I was standing in the town square
staring up at trees spiraling
down on their bulky heads
and landing with their roots
thrust up like errant toes
or fingers from a grave.
I heard the houses bellow as they
gave up, as their shoulders sagged
and snagged star by star
like the back of a black coat
catching white lint bit by bit.
When the city fell from the sky,
I covered my ears as atonal notes
from that final fugue stuttered
like old blood from the ripped
linen bandages of the clouds.
And here, now — even in the safety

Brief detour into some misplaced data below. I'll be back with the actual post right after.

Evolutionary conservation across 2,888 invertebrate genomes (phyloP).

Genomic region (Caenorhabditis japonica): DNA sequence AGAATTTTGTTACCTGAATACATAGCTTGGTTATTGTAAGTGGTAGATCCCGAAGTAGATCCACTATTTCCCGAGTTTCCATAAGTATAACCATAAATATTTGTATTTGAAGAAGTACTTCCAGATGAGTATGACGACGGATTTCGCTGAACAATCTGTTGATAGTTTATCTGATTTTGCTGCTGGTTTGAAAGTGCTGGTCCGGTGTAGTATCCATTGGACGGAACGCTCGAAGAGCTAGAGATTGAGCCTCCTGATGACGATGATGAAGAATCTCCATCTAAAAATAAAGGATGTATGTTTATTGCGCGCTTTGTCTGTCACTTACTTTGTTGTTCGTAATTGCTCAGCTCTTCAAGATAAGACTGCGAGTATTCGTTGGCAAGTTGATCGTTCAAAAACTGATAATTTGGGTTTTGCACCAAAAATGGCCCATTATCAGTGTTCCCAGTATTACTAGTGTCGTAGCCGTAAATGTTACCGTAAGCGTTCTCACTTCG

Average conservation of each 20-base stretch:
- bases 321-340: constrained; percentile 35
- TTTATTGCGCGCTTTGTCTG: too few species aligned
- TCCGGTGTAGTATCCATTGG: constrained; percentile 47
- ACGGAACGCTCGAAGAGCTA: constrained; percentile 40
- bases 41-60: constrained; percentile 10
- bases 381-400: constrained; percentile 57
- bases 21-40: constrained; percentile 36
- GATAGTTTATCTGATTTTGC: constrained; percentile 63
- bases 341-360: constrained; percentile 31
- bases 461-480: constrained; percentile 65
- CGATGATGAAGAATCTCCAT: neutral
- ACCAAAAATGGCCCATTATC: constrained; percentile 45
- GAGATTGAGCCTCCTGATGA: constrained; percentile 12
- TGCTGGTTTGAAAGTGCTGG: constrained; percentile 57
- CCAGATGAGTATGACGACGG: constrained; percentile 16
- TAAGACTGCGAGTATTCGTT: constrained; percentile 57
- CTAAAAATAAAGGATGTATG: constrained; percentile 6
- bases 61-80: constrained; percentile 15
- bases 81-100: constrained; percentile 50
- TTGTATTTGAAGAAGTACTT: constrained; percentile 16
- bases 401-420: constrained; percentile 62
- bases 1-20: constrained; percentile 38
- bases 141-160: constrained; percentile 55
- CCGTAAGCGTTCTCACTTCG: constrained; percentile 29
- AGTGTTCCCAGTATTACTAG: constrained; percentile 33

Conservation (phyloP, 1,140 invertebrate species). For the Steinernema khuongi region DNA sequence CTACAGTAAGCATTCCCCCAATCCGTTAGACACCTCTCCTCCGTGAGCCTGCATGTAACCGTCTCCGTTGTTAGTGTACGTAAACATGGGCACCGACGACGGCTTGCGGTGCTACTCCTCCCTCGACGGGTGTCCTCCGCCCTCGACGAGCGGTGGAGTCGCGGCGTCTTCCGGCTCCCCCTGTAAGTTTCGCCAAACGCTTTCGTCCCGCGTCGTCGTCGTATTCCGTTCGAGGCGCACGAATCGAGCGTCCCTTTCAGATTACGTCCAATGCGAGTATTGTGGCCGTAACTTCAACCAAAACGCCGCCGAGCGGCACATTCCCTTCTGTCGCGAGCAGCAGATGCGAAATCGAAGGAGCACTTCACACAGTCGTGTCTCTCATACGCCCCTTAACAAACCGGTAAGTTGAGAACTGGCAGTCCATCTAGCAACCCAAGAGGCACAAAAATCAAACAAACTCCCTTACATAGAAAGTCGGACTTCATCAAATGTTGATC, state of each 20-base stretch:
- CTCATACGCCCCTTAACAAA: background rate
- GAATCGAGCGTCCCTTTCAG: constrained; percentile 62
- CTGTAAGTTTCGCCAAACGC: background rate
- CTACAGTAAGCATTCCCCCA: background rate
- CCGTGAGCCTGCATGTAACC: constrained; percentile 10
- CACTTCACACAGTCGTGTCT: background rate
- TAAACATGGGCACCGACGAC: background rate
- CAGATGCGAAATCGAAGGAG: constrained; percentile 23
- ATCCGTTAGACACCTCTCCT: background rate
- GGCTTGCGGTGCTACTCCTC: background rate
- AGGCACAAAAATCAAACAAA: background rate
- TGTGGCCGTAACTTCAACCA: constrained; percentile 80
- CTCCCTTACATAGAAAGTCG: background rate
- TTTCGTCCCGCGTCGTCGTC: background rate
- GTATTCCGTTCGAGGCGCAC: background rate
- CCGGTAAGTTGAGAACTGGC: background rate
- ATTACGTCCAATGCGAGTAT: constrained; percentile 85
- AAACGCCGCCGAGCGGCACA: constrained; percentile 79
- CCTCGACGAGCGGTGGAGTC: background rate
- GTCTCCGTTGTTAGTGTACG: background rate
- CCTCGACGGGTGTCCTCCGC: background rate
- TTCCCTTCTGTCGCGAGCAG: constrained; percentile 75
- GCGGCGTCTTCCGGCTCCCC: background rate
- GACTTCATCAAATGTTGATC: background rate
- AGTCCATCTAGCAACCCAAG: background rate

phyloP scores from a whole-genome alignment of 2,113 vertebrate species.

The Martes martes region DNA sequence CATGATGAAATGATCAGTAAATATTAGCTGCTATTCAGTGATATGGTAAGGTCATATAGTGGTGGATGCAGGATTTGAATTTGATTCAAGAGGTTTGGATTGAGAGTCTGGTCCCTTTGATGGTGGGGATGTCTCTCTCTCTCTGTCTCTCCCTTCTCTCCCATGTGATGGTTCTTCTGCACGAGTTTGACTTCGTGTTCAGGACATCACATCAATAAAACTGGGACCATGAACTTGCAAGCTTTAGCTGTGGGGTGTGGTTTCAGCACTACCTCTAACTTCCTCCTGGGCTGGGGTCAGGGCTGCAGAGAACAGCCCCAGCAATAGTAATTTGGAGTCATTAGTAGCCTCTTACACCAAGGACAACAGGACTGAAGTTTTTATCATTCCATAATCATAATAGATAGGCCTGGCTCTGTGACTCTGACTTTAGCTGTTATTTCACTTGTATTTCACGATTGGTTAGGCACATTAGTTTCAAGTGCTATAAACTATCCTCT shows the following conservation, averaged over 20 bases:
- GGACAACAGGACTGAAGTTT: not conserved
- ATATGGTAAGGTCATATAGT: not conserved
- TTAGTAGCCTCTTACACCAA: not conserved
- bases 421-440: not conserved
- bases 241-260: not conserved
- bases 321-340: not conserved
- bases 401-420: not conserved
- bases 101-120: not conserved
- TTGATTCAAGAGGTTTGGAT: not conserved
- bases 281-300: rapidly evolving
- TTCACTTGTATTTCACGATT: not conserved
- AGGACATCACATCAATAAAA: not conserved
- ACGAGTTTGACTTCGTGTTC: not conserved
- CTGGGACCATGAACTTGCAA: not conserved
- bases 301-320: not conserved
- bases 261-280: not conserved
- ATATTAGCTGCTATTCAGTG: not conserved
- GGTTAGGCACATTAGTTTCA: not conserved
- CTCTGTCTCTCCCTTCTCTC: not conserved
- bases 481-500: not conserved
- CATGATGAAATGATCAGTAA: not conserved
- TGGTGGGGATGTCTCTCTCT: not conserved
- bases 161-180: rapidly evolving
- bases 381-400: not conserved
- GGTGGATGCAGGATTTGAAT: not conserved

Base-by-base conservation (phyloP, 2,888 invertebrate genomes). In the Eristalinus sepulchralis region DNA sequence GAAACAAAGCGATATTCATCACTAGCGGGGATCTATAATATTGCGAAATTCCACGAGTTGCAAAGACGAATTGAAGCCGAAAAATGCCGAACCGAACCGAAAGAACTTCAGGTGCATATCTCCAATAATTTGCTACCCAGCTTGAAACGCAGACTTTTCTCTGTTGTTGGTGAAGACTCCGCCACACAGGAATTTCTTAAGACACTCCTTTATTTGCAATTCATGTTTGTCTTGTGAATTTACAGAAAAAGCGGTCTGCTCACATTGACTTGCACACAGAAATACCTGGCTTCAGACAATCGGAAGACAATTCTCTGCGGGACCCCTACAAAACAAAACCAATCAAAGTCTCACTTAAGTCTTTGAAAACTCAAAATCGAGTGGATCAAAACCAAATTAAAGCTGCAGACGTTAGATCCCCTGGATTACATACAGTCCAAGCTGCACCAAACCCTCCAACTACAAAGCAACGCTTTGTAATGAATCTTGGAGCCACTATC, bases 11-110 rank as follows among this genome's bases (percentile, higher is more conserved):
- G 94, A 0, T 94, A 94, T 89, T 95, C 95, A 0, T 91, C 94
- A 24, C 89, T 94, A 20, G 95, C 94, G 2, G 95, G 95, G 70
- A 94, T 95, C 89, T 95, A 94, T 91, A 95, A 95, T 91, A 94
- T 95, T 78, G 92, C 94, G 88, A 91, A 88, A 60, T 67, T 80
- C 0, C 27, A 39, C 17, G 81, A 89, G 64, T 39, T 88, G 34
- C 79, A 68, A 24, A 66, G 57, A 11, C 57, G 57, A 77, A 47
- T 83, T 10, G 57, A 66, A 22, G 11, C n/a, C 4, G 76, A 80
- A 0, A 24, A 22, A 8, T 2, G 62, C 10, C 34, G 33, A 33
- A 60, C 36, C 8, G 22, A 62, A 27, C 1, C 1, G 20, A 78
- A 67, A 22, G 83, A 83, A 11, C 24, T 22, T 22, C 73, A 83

of the here-to-stay dark:
the slow play and re-play
of that black-and-white still,
of that father’s fist clenching
and unclenching his son’s hand
before he let him go.
Lisa Alexander Baron: Her most recent book is While She Poses, a collection of poems prompted by visual art (Aldrich P, 2015). She is a writing and speech coach and teaches at LaSalle University in the business school.